merry month of May when the' Oaks venue bought two
London bands up who proved that if you had
something to say you could say It wIth narrow
technique (Slits and The Banshees). It all helped.
Definitely apart from the bands that I've numbered,
there are more in preparation, and yet more tentatively/
rashly/cockily performing debut gigs, a lot of fans
inspired more by what they see immediately about
them than anything happening elsewhere.

The refusal of (inter)national record labels to venture away from London is unfortunate, but a blessing in
disguise. It's forced the big three Manchester bands to release the discs they were long mature enough to
record on their own labels; Buzzcocks typically leading the way with New Hormones, and The Dogs and The
Drones trotting frustratingly behind with Rabid and the 'S' label.
A side issue: both The Dogs and Buzzcocks were featured prominently on the "Live at the Roxy" compilation. In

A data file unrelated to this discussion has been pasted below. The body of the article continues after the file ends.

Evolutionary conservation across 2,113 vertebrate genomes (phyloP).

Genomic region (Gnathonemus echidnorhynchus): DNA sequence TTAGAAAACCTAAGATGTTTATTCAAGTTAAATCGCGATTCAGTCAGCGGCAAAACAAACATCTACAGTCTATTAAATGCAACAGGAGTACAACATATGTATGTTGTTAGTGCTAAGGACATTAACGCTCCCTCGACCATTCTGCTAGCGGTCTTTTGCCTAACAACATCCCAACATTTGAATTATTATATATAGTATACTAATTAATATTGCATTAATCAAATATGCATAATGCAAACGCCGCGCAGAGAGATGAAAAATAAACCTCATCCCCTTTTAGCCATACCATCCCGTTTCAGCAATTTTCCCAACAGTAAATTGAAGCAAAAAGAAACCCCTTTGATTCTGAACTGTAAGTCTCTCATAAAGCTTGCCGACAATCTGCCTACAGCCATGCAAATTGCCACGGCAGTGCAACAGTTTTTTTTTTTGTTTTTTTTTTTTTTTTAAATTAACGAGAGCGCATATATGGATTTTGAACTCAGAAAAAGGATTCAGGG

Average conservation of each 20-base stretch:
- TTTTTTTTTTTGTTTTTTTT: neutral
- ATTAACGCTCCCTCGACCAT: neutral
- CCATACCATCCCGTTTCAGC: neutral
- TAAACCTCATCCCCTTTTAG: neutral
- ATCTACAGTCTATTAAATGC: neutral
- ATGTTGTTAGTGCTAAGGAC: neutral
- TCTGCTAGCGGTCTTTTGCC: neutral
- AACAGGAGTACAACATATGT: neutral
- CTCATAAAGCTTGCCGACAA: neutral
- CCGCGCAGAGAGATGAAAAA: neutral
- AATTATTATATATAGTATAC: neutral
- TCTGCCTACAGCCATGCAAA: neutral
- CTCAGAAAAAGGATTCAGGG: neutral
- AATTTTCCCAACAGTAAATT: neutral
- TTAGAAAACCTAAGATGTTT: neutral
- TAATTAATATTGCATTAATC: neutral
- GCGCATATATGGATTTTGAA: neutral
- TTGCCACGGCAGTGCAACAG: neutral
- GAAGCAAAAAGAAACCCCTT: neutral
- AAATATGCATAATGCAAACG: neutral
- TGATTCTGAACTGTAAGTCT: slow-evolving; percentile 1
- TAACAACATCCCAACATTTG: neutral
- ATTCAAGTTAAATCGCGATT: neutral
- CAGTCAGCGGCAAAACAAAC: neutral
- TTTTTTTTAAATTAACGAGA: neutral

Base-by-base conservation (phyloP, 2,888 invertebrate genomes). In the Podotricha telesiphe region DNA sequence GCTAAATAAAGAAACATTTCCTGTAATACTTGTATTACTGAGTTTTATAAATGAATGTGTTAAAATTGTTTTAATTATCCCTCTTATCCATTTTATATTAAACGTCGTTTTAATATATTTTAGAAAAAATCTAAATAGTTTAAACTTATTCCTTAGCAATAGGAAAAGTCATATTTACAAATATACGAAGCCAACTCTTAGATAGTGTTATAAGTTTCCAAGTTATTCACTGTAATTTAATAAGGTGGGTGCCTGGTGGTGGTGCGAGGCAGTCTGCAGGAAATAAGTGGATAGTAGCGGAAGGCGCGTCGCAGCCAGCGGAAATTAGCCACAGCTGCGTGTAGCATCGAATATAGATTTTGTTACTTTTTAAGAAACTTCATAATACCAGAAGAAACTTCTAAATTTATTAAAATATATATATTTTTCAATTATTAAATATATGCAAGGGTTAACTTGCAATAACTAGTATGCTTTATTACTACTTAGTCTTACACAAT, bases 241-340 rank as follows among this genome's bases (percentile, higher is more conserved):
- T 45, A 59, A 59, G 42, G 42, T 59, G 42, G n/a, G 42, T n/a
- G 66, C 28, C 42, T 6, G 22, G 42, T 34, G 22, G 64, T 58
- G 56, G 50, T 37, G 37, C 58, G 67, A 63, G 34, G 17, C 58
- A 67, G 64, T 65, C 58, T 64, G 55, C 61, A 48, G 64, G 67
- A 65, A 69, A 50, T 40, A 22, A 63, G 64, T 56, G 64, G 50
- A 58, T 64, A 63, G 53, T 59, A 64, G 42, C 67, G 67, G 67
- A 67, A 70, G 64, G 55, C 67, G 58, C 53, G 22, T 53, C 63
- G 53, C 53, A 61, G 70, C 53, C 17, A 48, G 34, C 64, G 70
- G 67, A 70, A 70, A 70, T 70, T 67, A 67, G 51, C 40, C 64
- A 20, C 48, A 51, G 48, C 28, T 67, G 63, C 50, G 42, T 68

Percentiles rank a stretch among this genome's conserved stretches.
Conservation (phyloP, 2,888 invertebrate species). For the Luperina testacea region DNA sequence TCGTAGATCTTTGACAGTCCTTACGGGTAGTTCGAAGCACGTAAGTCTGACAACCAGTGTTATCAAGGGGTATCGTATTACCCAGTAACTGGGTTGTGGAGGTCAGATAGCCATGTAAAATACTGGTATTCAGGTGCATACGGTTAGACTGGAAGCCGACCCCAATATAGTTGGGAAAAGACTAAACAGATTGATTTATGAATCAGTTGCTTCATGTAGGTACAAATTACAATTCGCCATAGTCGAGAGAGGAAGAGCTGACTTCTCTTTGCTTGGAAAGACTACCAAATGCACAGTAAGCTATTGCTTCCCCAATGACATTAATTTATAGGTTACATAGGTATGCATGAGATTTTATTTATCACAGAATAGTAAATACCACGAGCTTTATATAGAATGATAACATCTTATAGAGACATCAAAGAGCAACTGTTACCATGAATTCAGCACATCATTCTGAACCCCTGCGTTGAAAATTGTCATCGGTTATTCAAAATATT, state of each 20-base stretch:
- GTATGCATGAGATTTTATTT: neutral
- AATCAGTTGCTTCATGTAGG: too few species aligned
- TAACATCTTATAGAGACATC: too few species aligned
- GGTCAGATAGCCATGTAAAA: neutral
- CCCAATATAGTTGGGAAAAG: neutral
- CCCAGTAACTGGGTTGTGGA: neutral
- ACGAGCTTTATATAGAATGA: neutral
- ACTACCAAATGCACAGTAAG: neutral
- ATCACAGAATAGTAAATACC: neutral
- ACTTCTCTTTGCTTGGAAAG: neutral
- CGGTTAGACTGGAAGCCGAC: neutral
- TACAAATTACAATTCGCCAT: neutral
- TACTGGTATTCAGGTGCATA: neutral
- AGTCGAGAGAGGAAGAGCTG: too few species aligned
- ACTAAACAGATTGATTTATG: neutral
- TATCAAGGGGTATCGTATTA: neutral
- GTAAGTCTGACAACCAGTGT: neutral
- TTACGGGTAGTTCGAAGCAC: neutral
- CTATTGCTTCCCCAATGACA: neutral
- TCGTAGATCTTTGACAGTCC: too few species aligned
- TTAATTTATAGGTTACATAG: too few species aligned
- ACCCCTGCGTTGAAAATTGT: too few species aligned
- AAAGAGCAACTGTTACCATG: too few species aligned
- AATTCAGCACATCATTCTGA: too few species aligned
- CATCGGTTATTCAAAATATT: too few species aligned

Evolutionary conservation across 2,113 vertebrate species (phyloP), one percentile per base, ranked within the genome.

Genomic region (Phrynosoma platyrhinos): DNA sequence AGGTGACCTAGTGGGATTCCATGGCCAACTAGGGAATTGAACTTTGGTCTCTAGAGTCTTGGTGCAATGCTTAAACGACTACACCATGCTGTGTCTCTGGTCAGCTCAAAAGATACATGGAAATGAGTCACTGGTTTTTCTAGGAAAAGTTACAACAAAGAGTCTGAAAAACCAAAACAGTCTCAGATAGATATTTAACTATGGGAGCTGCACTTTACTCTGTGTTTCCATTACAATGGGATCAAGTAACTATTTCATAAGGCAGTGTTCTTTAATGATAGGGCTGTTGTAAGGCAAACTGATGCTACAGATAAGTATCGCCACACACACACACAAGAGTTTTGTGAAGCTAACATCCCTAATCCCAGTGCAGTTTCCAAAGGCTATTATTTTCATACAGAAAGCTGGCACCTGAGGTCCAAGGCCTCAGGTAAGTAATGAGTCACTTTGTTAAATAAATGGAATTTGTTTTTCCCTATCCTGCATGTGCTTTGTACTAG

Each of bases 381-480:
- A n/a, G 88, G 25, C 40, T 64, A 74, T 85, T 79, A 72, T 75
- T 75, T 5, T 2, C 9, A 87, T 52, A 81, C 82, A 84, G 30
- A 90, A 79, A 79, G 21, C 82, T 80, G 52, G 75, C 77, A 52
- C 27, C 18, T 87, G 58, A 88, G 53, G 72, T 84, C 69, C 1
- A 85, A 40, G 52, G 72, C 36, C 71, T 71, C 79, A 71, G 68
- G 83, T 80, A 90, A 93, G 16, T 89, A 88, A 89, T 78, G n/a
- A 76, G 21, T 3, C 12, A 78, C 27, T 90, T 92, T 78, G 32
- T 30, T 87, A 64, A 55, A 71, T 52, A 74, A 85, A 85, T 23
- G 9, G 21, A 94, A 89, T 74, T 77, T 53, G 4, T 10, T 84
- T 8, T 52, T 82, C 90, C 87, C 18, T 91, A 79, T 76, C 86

the same vein, the Bent label aims to release a Manchester compilation L.P. with a view to resultant singles,
and both New Hormones and Rabid have solid plans for the future.
The ideal would be for none of the Manchester bands to have to resort to signing for the big labels, but Richard
Boon has hinted that New Hormones could possibly continue and be distributed by whatever label Buzzcocks
sign for, which would open the gates for the company to indulge themselves in certain esoteric experiments.
Rabid also looks to be more than merely a vehicle for releasing the first Slaughter record, with Bent Records,
set up by Dave Bentley, a brave attempt at setting up a liberal local label, maybe a Stiff equivalent.